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Wonder Woman 2017 vs. 1984: Why The Sequel Is Worse

Although Wonder Woman 1984 isn’t a bad movie, the DCEU sequel does fail to live up to the standards set by its predecessor, 2017’s Wonder Woman. Once again directed by Patty Jenkins, with a story by Jenkins, Geoff Johns, and Dave Callaham, Wonder Woman 1984 takes Diana Prince (Gal Gadot) into the future from the…

Although Wonder Woman 1984 isn’t a bad movie, the DCEU sequel does fail to live up to the standards set by its predecessor, 2017’s Wonder Woman. Once again directed by Patty Jenkins, with a story by Jenkins, Geoff Johns, and Dave Callaham, Wonder Woman 1984 takes Diana Prince (Gal Gadot) into the future from the point-of-view of the first movie’s World War I setting, but remains in the past of the DCEU, this time in the year of its title.

The leap forward in time means that WW84 is a very different kind of movie to the first Wonder Woman. While it is very much a sequel in terms of continuing Diana’s journey and building on events from that film, the gap and new setting means that tonally it feels completely separate, while it also has to introduce a raft of new characters alongside some familiar returning faces. That’s no easy feat, especially given the added expectations on the movie after the critical and commercial success of 2017’s Wonder Woman, and WW84 isn’t quite up to the task.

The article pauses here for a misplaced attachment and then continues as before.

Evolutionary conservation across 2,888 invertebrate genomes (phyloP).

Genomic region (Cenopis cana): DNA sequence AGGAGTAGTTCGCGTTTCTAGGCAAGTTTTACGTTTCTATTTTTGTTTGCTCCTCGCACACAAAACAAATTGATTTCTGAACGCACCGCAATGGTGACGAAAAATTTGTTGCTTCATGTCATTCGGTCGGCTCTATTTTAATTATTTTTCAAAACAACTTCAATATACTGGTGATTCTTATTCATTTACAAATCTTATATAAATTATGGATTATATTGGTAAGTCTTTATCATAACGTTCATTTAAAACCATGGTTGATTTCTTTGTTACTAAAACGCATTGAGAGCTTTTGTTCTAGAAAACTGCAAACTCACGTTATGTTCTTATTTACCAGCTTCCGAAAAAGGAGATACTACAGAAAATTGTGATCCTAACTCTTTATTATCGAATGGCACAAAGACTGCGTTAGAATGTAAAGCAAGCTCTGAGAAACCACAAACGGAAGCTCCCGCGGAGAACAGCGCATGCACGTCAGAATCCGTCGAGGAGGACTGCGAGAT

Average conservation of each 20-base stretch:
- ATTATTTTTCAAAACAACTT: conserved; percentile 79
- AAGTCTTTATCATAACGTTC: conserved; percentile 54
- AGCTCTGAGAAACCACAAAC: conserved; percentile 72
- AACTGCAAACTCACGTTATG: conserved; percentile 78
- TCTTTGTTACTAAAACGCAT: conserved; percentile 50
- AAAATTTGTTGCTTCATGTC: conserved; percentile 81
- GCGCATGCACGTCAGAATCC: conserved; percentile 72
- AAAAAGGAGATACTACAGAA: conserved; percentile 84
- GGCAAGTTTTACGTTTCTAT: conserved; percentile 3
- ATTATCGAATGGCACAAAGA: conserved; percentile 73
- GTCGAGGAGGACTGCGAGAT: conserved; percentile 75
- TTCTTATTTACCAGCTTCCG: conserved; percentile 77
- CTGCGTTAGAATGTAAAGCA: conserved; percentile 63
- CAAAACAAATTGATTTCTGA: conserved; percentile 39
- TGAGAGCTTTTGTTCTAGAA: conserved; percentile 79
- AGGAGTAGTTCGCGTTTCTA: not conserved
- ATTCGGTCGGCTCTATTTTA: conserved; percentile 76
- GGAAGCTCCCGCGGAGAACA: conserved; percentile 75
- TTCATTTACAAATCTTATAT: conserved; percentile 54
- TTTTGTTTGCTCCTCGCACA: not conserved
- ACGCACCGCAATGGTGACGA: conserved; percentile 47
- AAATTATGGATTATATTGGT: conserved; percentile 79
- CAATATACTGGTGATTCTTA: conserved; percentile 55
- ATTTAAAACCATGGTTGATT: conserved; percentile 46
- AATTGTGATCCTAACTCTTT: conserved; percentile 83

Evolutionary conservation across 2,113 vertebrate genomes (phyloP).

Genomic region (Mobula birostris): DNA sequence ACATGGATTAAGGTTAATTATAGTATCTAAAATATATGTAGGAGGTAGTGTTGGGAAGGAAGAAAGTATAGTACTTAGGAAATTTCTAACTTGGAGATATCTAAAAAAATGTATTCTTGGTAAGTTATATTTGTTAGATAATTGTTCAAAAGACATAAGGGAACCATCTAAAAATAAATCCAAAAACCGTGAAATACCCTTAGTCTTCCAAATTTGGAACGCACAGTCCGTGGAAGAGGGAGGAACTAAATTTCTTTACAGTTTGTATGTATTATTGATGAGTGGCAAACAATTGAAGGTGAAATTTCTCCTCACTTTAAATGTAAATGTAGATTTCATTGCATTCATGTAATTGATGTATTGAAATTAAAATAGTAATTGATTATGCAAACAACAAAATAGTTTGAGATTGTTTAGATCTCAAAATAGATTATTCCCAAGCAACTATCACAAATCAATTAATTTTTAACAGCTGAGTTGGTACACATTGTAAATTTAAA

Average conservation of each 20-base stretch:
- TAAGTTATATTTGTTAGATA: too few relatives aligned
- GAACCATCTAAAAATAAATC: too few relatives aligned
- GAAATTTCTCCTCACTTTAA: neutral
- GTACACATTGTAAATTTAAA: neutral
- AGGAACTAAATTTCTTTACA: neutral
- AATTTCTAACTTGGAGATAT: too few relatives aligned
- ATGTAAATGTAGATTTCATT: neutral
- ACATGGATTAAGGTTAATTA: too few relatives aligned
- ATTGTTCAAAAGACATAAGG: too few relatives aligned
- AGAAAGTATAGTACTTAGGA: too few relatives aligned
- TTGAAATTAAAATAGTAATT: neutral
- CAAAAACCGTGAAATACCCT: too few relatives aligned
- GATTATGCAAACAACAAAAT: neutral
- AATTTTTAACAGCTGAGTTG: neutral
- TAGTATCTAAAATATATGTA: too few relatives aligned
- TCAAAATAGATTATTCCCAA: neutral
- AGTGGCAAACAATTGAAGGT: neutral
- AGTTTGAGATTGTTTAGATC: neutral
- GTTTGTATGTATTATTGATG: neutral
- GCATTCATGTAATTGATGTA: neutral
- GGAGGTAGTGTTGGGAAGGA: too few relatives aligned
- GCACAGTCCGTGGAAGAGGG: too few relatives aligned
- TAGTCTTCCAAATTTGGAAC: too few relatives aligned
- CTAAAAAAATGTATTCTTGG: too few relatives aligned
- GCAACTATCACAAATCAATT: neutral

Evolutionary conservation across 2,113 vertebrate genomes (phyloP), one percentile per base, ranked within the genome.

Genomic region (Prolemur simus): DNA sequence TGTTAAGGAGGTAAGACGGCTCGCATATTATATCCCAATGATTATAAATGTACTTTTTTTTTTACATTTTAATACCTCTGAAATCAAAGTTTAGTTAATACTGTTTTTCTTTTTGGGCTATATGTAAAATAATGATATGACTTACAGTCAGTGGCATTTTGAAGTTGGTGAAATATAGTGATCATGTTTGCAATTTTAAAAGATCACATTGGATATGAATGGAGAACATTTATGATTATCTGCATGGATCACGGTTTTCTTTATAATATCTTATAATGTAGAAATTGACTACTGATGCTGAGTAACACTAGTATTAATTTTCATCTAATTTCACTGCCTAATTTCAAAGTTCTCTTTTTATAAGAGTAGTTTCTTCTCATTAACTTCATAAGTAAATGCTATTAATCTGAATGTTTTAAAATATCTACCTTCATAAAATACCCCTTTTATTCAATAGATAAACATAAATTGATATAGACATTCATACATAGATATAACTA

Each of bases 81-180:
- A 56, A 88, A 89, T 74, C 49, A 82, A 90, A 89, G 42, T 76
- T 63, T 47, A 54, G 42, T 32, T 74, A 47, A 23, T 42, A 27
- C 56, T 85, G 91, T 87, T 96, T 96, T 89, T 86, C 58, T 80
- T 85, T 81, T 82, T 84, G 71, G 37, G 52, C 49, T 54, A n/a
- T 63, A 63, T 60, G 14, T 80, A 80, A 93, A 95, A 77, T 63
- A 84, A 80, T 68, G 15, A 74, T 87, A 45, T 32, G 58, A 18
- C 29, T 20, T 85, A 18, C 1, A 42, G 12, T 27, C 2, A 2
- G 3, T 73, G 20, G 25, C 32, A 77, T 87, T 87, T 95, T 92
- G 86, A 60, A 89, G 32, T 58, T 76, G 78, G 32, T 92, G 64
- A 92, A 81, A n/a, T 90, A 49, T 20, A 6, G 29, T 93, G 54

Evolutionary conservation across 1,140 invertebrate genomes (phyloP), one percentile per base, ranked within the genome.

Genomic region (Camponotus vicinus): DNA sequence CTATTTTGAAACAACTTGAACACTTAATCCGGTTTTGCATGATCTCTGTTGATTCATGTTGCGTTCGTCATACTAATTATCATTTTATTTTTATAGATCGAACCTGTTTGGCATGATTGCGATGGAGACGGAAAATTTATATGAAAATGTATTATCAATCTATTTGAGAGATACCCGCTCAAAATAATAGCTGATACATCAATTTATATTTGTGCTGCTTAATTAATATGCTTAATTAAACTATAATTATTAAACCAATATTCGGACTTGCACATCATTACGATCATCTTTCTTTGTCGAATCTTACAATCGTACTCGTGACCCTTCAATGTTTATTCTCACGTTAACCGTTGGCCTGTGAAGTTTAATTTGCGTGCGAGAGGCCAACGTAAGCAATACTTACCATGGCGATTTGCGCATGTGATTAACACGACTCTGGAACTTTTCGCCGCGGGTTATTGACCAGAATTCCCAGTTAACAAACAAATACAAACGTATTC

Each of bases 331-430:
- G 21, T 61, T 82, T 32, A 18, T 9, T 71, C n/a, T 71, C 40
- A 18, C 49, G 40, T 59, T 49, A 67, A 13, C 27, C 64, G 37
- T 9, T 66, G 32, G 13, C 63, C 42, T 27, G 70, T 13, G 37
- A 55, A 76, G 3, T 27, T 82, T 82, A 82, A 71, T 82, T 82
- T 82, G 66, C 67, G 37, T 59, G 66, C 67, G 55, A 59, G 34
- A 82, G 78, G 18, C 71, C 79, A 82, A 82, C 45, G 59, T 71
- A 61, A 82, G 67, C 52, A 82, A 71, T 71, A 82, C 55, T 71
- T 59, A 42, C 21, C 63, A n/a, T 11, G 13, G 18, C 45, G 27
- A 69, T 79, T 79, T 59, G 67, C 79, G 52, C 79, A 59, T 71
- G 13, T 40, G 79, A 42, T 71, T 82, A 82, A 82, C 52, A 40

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Related: Would Wonder Woman 1984 Been As Divisive With A Theatrical Release

Gadot’s star shines brightly in the sequel once again, and Wonder Woman 1984 once again banks on her chemistry with Chris Pine’s Steve Trevor, while introducing some exciting new villains. But while it’s not without its qualities, the story of Wonder Woman 1984 and where it takes these characters can’t compete with the first movie.

Wonder Woman 1984’s Story Is Ambitious, But Long & Messy

Somewhat admirably, Wonder Woman 1984 doesn’t just try to rely on the same tricks that worked in Wonder Woman 2017. While many superhero sequels are content to simply repackage some similar ideas, just with an upgraded costume and different villain, WW84 does aim to be very different. There’s a level of ambition to this, in that it tries to tell a story that is epic, optimistic, and also pull-off a wish-granting plot device that has stakes both global and personal, but the film cannot quite balance all of those elements. At two-and-a-half hours it’s much longer than it needs to be, and yet simultaneously it tries to juggle many different ideas and characters in a way that never fully feels satisfying.